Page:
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Cropping
Know your microbe
Pythium emerges as a significant pathogen
Pythium root disease has been described as the ‘common cold’ of cropping systems and its impact on crop productivity
often has been underestimated or completely overlooked. In this second article of the series ‘know your microbe’
Pythium is put under the microscope to show how the soil pathogen operates.
P
Disease symptoms
Pythium rapidly infects germinating seeds
and seedlings of crops and pastures causing
roots to develop brown lesions.
Infected roots produce fewer laterals and
become stripped of their outer layers,
exposing internal vascular tissue.
The disease eventually progresses up the
roots to the stem. Low to moderate Pythium
infections cause poor early growth and
affected plants can then become more
susceptible to other diseases.
Two-pronged attack
Pythium produces two types of infectious
agents — oospores and zoospores — which
by
Gupta Vadakattu,
CSIRO
and Janet Paterson,
KONDININ GROUP
Photos: CSIRO Land and Water
ythium’s success as a soil pathogen lies
in the ability of the fungus to survive long
periods of hot, dry conditions.
The fungus’ thick-walled spores can lie
dormant in the soil until moist conditions
enable them to germinate and infect
plant roots.
Pythium species cause seedling root rot
diseases in many plant species including
agricultural crops such as wheat, barley,
legumes and canola.
The pathogen often kills crop seedlings and
damages the roots of surviving plants,
causing reduced crop vigour and significant
reductions in grain yield.
Oospore
Pythium oospore colonising canola stubble.
Oospores are thick-walled and capable of surviving
long periods of dry, hot conditions within soil, old
roots and stubble. During moist conditions,
oospores germinate and infect crop roots, causing
root rot.
can continually re-infect growing roots
throughout the season. Oospores are thickwalled structures capable of surviving long
periods of dry, hot conditions within soil, old
roots and stubble.
When the soil becomes moist, the oospores
germinate and infect susceptible plant roots.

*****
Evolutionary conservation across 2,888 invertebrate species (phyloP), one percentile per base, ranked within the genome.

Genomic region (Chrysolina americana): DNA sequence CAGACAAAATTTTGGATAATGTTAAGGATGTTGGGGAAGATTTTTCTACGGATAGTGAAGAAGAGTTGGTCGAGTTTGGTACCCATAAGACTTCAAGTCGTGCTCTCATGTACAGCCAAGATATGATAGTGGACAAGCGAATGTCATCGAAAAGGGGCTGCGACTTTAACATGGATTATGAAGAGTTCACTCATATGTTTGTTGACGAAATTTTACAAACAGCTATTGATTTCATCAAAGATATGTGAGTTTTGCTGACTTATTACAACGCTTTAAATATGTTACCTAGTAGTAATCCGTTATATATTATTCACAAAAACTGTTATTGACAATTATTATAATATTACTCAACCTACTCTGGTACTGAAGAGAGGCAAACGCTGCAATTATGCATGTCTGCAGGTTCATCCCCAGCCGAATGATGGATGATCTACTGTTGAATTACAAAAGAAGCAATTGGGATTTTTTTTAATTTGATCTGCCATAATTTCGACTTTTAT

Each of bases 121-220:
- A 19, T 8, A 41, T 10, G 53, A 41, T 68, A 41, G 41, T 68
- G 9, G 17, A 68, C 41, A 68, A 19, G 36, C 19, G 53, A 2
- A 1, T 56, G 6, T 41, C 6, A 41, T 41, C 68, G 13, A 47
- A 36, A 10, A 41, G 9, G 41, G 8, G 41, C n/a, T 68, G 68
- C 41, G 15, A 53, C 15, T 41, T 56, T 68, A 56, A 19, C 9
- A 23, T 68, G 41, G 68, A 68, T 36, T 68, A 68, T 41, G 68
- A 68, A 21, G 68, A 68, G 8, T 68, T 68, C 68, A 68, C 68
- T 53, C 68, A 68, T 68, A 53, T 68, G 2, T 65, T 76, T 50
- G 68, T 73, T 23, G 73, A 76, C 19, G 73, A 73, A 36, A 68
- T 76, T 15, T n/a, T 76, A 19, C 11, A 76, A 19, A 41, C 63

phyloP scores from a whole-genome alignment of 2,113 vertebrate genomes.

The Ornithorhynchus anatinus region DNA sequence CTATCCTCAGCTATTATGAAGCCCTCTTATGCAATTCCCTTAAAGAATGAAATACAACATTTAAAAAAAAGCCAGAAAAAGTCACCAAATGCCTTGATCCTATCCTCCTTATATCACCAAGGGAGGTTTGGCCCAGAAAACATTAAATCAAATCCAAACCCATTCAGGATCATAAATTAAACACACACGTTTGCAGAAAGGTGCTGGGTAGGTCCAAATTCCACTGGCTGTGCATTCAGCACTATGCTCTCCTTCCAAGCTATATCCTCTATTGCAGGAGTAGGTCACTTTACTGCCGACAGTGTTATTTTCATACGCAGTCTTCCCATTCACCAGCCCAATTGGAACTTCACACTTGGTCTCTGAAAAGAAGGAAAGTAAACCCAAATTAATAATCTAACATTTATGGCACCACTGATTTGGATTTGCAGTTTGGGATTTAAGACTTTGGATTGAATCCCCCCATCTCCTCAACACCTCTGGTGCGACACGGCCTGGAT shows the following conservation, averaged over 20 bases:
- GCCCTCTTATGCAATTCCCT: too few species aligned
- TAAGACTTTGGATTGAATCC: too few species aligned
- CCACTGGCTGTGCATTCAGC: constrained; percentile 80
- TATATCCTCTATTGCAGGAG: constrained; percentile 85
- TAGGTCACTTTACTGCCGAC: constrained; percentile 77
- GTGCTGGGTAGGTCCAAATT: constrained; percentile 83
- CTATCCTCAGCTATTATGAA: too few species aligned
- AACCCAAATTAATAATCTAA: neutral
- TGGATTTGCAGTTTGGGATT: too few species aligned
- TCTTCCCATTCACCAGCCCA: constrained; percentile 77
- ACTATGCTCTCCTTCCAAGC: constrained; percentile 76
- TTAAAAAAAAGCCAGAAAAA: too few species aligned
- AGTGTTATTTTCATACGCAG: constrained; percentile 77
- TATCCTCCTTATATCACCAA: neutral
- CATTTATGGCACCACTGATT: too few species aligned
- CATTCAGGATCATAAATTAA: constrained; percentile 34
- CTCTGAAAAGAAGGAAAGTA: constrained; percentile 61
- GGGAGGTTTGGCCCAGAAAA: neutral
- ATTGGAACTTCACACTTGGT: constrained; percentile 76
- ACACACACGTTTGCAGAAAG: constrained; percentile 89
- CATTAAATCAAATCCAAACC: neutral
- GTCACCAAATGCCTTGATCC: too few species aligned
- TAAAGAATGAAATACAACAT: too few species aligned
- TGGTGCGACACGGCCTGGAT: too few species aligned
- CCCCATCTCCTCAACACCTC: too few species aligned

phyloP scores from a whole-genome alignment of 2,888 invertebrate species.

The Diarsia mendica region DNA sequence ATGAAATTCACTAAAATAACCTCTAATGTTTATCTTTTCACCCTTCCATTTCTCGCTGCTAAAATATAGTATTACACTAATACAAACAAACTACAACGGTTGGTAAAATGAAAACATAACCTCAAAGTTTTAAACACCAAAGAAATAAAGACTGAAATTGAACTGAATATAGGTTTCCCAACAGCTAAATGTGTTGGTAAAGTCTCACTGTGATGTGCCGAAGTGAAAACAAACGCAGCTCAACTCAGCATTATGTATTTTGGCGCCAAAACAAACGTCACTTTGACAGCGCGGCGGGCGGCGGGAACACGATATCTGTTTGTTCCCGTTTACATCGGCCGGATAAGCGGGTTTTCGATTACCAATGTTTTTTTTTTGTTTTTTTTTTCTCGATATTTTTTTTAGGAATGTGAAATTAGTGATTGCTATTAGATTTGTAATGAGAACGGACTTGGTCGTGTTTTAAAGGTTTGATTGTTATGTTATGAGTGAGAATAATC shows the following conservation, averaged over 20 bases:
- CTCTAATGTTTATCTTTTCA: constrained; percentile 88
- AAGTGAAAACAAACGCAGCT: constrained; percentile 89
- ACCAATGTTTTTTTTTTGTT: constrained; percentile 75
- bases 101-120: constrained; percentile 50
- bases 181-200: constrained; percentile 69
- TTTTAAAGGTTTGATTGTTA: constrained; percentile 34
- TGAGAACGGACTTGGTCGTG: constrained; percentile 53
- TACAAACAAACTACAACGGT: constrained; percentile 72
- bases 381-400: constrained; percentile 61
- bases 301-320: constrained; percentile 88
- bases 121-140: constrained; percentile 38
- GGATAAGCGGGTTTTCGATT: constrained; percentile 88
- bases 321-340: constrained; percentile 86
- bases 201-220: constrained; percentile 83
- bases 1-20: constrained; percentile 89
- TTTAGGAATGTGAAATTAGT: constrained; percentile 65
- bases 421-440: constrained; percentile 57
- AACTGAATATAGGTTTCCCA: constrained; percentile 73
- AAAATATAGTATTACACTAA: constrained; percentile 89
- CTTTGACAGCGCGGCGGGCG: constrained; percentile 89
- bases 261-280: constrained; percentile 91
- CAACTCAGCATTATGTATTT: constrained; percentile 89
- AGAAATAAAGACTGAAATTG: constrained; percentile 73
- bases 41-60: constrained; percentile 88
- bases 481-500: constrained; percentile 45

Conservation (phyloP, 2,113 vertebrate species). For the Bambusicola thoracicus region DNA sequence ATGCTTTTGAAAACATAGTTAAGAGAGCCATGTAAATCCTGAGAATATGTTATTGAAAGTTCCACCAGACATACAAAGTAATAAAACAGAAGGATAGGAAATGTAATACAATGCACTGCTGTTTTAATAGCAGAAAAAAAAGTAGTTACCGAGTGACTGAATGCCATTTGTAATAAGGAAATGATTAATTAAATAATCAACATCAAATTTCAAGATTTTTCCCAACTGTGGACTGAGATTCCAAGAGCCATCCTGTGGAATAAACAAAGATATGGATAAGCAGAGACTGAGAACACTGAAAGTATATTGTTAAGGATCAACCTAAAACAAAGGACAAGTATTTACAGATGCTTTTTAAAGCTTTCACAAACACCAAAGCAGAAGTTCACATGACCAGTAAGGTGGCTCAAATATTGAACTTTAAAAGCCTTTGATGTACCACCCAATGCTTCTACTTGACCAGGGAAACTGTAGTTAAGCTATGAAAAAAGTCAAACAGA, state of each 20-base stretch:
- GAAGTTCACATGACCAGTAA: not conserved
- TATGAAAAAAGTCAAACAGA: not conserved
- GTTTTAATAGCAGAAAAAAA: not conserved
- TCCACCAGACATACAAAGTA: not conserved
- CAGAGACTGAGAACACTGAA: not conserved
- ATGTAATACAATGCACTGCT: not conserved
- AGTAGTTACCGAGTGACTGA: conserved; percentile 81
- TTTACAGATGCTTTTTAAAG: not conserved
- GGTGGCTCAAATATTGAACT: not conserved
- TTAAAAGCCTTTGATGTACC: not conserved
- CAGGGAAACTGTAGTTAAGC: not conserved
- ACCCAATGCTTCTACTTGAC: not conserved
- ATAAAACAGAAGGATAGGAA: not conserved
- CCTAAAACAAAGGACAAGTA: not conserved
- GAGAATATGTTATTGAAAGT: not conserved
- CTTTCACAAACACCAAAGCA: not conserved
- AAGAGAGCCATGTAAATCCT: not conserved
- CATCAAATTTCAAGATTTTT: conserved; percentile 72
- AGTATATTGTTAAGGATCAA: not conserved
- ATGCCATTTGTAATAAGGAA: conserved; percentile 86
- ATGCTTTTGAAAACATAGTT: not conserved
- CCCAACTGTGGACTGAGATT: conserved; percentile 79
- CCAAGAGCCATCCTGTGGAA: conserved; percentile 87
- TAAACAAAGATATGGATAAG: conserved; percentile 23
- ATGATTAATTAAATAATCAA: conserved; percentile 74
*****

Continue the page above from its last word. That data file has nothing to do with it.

At a glance
• Severe Pythium infections cause
root rot while low levels of the
pathogen can increase a crop’s
susceptibility to other diseases.
Zoospores are produced by Pythium when
the soil becomes saturated after rainfall.
Under these conditions, reproductive
organs known as sporangia release hundreds
of zoospores which then ‘swim’ toward the
roots of susceptible host plants, causing
infection or becoming dormant if conditions
are not ideal.
These dormant zoospores then germinate
rapidly in response to specific compounds
produced by the plant’s roots, following the
return of moist conditions.
Managing Pythium
CSIRO scientist, Dr Paul Harvey, has
shown certain Pythium strains are better
adapted at infecting some crops over others,
resulting in shifts in the balance of Pythium
strains between cropping rotations.
While Pythium can infect all crops and
pastures, some crops are more susceptible
than others. Lupin is the most susceptible,
supporting high levels of the disease, followed
by canola, peas, wheat and barley.
This finding offers the possibility
of determining which Pythium strains
predominate in a paddock and then making an
appropriate crop and management selection to
reduce the risk of Pythium damage.
For more information contact Gupta
Vadakattu at [email protected]
csiro.au, phone (08) 8303 8579 or fax
(08) 8303 8550.
Sporangia
Zoospores
• Thick-walled Pythium spores
survive long periods of hot, dry
conditions, germinating to infect
roots when the soil becomes moist.
• Crop residues vary in the
populations of Pythium supported.
• Grain legumes and canola are
particularly sensitive to
Pythium infection.
Next issue
Know your microbe features soil protozoans
38
Oospore
Oospores, sporangia and zoospores are pictured colonising canola stubble. Sporangia are reproductive
organs of Pythium which release hundreds of zoospores when the soil becomes saturated. Zoospores
‘swim’ toward susceptible roots, colonising and causing disease. If soil conditions are dry, the zoospores
become dormant until sufficient moisture triggers their germination. Higher populations of Pythium are
found near canola stubble and in soils after canola than on wheat and vetch residues.
FA R M I N G A H E A D
No. 151
August 2004